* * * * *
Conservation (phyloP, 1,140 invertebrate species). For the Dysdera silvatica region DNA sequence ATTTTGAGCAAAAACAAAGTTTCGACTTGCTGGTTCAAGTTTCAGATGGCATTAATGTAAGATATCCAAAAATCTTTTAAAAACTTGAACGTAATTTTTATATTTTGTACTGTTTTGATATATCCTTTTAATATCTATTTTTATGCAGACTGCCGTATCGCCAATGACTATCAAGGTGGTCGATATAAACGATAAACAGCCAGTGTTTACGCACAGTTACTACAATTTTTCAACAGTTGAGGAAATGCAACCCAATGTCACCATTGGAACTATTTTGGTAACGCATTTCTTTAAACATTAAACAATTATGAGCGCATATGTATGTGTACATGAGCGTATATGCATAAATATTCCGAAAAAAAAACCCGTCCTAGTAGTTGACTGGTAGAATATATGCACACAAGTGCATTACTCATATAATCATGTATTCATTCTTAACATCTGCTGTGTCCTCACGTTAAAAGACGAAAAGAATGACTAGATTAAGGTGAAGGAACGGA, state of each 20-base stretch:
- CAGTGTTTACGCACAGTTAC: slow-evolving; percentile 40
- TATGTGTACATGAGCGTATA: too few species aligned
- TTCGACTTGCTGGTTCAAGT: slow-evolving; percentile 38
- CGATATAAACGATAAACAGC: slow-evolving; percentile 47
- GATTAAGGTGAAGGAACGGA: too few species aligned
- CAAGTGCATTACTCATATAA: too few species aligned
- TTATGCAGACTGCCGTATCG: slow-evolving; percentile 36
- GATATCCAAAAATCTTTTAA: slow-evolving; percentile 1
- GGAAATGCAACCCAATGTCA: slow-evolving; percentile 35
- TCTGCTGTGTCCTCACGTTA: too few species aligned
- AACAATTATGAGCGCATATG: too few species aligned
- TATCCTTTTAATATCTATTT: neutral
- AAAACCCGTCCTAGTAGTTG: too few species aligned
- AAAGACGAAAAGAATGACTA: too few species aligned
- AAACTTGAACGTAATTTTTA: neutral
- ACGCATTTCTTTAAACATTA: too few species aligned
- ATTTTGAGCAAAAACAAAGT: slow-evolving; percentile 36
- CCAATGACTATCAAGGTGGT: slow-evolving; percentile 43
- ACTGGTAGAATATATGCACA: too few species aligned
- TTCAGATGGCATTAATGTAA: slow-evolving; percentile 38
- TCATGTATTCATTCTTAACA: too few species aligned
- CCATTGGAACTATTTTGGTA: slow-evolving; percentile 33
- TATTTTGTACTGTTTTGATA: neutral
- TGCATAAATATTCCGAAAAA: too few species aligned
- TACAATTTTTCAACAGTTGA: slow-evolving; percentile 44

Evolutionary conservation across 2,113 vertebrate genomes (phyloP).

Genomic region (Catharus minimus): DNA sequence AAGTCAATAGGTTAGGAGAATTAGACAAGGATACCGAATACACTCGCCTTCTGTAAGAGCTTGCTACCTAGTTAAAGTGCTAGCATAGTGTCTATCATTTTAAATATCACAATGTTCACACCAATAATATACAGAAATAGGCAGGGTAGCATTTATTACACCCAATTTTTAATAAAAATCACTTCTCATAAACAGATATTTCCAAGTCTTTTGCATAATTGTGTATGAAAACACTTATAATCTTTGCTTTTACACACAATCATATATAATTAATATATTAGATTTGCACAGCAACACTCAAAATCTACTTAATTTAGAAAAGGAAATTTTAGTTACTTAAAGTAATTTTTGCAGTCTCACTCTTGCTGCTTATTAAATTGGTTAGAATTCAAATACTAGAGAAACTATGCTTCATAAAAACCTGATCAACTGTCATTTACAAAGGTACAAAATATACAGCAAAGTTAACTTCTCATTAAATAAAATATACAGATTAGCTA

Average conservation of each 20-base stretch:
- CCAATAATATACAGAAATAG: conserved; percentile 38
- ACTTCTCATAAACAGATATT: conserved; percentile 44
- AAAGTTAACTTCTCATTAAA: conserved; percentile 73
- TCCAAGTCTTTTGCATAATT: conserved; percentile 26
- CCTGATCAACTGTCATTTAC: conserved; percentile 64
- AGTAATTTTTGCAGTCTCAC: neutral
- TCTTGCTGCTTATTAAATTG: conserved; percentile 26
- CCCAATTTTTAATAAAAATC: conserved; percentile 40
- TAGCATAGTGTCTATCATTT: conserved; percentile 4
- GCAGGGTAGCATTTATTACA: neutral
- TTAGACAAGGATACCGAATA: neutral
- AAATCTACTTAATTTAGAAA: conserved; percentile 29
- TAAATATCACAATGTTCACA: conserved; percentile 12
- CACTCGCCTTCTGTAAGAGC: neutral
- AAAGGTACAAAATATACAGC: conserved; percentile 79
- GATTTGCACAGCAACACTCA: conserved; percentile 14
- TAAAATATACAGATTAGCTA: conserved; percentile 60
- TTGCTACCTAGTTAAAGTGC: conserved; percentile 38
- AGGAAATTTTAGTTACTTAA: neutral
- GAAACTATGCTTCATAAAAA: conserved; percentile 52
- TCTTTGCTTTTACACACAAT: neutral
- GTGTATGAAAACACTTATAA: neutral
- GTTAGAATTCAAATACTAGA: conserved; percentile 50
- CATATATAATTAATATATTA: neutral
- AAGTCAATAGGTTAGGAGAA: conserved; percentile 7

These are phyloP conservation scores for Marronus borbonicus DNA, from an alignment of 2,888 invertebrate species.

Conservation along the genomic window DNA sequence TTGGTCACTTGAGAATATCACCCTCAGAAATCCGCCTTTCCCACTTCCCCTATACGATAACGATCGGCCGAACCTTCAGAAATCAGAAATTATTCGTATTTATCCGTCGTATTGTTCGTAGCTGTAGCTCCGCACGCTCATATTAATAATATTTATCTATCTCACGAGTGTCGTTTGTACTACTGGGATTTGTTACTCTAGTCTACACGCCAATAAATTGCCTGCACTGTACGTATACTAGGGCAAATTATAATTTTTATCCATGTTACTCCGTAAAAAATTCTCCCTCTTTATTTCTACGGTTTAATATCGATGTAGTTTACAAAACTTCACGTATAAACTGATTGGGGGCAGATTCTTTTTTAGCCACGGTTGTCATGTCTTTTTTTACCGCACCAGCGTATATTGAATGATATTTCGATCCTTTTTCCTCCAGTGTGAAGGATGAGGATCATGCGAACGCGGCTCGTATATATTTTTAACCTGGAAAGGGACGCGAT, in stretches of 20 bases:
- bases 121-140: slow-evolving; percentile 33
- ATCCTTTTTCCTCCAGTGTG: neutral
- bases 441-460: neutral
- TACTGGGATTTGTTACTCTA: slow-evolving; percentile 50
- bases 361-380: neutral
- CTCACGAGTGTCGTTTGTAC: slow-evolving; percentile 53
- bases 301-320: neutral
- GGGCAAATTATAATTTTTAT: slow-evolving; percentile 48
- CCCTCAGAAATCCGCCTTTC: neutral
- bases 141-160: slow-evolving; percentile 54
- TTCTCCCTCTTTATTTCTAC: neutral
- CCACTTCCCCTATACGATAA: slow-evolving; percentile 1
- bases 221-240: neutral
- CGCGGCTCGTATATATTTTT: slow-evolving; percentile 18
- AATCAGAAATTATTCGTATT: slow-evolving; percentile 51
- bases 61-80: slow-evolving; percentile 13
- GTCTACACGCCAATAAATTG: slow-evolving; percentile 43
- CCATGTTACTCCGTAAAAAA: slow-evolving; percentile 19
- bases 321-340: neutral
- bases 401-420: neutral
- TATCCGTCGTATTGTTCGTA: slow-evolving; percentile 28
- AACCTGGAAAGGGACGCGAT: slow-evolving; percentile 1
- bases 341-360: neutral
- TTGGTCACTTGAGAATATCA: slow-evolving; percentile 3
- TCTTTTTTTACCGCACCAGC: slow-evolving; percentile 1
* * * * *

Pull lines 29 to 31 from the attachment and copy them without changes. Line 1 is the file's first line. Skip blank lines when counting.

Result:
Average conservation of each 20-base stretch:
- CCAATAATATACAGAAATAG: conserved; percentile 38
- ACTTCTCATAAACAGATATT: conserved; percentile 44